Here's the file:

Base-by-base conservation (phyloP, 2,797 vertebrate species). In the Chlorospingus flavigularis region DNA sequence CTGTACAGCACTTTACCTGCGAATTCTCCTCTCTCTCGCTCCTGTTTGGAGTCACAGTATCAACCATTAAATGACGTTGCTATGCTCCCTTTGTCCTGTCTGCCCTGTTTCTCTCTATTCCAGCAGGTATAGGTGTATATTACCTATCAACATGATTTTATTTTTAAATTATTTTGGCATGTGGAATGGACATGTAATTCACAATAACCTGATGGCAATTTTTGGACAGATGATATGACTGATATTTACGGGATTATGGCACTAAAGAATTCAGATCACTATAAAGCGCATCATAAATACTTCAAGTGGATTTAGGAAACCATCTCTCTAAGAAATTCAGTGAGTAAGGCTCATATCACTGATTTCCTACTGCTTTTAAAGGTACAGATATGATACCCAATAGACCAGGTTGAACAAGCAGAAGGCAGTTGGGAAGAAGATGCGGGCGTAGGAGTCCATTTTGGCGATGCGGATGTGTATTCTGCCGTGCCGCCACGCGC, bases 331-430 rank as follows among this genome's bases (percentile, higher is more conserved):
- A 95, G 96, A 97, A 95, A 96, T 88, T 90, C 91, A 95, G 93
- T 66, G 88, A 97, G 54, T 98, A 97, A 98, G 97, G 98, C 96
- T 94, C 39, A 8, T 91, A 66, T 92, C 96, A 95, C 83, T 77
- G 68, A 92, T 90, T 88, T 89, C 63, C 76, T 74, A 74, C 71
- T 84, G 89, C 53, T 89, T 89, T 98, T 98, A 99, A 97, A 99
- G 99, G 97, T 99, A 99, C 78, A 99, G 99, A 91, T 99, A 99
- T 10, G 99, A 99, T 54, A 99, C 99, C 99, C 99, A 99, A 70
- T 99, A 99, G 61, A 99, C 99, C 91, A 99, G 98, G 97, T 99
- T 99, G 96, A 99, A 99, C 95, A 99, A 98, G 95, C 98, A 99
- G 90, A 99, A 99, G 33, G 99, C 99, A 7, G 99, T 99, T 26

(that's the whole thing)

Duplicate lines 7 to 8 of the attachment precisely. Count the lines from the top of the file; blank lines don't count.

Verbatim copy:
- G 99, G 97, T 99, A 99, C 78, A 99, G 99, A 91, T 99, A 99
- T 10, G 99, A 99, T 54, A 99, C 99, C 99, C 99, A 99, A 70